Rate slashed on Super Tuesday
UK Construction PMI figures strengthened to a 14-month high of 52.6 in February, easily beating the 49.9 forecasted. Significantly, new orders increased and the residential sector continued to improve, benefitting from reduced political uncertainty. Mark Carney’s Treasury Select Committee testimony stated that that the bank’s role is to support the economy through an economic shock (coronavirus) that could be large, but temporary. He added that interest rates would need to rise if the bank’s January forecasts were met near term focus is on potential support measures to counteract the coronavirus impact on the economy. The markets are still convinced that interest rates will be cut on 26th March policy meeting, and after the Fed rate cut, future markets indicated a 100% chance of a cut this month.
Sterling consolidated around 1.2800 against the Dollar and the Euro moved from near 1.1441 before a retreat to near 1.1500 as a rebound in equity futures provided an some Sterling support.
In an unscheduled announcement, the US Federal Reserve (Fed) announced that it was cutting the Federal Funds rate by 0.50% to 1.25% with a unanimous vote. According to the statement, the coronavirus outbreak posed evolving risks to economic activity.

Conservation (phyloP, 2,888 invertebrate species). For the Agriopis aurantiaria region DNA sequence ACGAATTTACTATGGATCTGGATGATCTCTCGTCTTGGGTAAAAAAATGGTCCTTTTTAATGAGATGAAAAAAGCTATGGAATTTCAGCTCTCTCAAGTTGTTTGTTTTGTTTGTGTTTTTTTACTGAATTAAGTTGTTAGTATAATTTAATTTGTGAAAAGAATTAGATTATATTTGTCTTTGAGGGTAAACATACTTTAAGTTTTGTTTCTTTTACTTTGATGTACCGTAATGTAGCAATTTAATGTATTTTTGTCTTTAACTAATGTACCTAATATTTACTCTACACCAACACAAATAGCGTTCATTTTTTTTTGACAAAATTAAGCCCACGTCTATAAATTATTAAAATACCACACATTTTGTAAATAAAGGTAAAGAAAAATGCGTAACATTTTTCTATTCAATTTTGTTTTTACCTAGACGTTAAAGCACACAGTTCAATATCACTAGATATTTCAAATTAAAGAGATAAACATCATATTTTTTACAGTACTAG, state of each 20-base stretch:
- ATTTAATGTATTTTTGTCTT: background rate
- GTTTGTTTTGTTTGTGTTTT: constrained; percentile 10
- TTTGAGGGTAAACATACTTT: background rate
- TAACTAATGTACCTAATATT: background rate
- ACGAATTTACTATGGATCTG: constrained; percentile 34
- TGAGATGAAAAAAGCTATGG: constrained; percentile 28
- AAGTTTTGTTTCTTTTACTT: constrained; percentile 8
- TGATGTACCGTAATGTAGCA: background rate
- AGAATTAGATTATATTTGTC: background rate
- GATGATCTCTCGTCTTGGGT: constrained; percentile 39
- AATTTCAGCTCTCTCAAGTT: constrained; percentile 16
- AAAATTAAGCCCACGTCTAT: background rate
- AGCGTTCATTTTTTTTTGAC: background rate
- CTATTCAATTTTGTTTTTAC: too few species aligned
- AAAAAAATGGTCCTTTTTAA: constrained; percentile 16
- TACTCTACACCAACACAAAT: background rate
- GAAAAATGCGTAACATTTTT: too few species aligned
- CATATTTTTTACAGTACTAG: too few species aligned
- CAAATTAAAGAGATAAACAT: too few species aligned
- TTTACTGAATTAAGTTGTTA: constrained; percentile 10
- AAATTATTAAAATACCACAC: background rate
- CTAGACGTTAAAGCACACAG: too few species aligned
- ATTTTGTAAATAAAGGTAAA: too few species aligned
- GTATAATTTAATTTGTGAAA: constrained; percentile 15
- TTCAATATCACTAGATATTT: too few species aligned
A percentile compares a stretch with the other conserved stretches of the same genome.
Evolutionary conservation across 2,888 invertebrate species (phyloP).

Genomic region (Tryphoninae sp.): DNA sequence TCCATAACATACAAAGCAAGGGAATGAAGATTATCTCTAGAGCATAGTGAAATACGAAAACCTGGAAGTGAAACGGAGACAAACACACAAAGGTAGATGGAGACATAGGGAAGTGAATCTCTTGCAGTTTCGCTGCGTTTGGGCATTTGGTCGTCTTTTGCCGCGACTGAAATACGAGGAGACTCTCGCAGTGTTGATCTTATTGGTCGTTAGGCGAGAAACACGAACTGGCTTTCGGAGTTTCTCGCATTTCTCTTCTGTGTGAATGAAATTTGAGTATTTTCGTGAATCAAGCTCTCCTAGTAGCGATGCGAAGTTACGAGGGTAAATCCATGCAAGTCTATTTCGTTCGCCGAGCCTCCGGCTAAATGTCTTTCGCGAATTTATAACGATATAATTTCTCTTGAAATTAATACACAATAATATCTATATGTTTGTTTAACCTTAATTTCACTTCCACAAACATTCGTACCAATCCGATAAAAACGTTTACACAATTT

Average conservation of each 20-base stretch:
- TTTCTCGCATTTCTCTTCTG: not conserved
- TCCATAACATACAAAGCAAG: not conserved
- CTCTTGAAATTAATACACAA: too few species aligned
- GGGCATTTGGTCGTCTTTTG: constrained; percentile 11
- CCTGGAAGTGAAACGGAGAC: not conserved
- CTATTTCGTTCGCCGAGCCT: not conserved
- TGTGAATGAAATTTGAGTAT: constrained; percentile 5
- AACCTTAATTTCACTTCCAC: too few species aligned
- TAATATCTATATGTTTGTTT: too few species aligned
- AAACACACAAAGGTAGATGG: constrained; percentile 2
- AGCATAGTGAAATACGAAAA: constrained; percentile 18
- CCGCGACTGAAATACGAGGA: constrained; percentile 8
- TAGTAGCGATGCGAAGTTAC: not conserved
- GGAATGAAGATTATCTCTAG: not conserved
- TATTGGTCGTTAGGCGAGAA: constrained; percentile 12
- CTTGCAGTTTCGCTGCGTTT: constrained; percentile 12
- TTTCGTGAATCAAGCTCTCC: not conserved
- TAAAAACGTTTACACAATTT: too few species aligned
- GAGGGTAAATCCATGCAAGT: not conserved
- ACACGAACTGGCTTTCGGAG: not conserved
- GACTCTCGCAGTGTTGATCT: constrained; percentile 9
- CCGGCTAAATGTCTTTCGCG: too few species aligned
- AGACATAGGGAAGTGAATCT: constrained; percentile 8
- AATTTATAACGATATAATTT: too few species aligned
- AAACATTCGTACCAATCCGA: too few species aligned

Chair Powell stated that risks to the US outlook have changed materially and that the new risks will weigh on the economy for some time. As US yields declined, the spread between US and German 10-year bonds narrowed to the lowest level since the third quarter of 2017.
The dollar moved sharply lower following the announcement with the currency index at 8-week lows while the against the Euro briefly moved above the 1.1200 level.
The Euro has pulled back from two-month highs against the Dollar, possibly tracking the recovery in the US treasury yields. The pair are currently trading at 1.1170, after hitting the highs of 1.1212 yesterday.
Markets are treating the Euro as somewhat of a safe-haven currency throughout the recent bout of coronavirus-led risk aversion. Significantly evident in the pairs surge from the lows of 1.0788 to 1.12 in just eight frantic-led trading days. If risk sentiment improves however, we could likely see single currency weaken, allowing for a notable pullback.
On the data front, German and Eurozone retail sales and final German and Eurozone PMI readings will today but major moves on the back are unlikely.
Data to watch
09:30 – GBP – Final Services PMI
13:15 – USD – ADP Non-Farm Employment Change
15:00 – USD – ISM Non-Manufacturing PMI
15:30 – USD – Crude Oil Inventories
18:00 – GBP – MPC Member Broadbent Speaks